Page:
But it still isn’t altogether clear how the Democratic electorate will be sliced and diced. An ability to make inroads in unfamiliar geographic territory or with constituencies that don’t seem like natural allies could be key.

And then there are some of the more delicious questions that will appeal to political insiders: Will Olszewski or Trone decide to endorse in the primary? How much influence would they have?

Olszewski assembled a top-notch staff that seemed built to help him wage a statewide campaign. Will those staffers stick around Towson or might some be tempted to join another statewide campaign? The talent pool of seasoned Maryland operatives just got a little deeper. The same is true for the universe of state-based and national political consultants; they can still work for Trone and Olszewski, but they are also free now to look at gubernatorial campaigns for additional work.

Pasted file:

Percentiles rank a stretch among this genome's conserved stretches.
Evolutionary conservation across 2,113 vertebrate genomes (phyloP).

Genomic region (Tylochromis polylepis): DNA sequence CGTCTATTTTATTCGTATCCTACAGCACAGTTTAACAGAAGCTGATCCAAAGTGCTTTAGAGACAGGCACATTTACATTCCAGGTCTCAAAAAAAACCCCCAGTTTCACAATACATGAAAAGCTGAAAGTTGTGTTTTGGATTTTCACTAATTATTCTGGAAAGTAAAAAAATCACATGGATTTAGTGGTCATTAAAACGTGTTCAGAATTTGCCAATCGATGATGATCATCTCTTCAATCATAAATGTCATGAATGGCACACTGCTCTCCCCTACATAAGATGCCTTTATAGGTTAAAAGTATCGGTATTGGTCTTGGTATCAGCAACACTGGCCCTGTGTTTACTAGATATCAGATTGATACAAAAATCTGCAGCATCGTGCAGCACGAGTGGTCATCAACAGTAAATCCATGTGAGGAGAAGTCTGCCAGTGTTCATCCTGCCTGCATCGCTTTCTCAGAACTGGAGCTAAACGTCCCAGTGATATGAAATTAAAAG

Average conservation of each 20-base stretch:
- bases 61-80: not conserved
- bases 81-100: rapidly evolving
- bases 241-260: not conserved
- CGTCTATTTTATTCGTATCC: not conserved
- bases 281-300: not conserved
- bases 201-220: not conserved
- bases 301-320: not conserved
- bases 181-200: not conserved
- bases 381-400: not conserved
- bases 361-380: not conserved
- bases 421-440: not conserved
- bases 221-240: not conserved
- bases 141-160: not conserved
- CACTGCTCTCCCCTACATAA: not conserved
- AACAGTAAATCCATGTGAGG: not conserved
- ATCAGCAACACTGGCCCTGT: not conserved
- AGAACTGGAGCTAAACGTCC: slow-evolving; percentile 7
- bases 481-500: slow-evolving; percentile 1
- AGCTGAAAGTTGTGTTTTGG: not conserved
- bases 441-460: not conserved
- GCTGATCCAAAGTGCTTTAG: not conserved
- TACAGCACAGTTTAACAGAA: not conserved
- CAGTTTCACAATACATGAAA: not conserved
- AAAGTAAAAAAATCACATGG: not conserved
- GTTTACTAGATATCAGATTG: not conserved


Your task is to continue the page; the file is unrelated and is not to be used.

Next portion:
Congressional and legislative redistricting remain significant unknowns of the 2022 cycle in Maryland. The redistricting commission assembled by Gov. Lawrence J. Hogan Jr. (R) held its inaugural meeting last week and intends to meet on a weekly basis for the foreseeable future.

Hogan has tasked this panel of three Republicans, three Democrats and three unaffiliated voters with recommending legislative and congressional district boundaries that he’ll advance to the General Assembly. But the legislature is under no obligation to accept Hogan’s maps, and it’s entirely possible that the entire work of the commission will be for naught — bordering on a charade.

Will Democrats have the same unfettered power in redistricting that they’ve enjoyed over the past two decades under the last two Democratic governors, Martin J. O’Malley and Parris N. Glendening? Probably not. But with veto-proof majorities in both chambers of the legislature, they still have the upper hand, unless Democrats want to make a deal with Hogan, which seems unlikely. Lawsuits are a distinct possibility.

Regarding Olszewski and Trone, it’s reassuring to see two formidable public officials decide to stay put rather than feed their greater ambitions. The same can be said for Prince George’s County Executive Angela D. Alsobrooks, who by most accounts is also likely to stay put next year and not seek the Democratic gubernatorial nomination.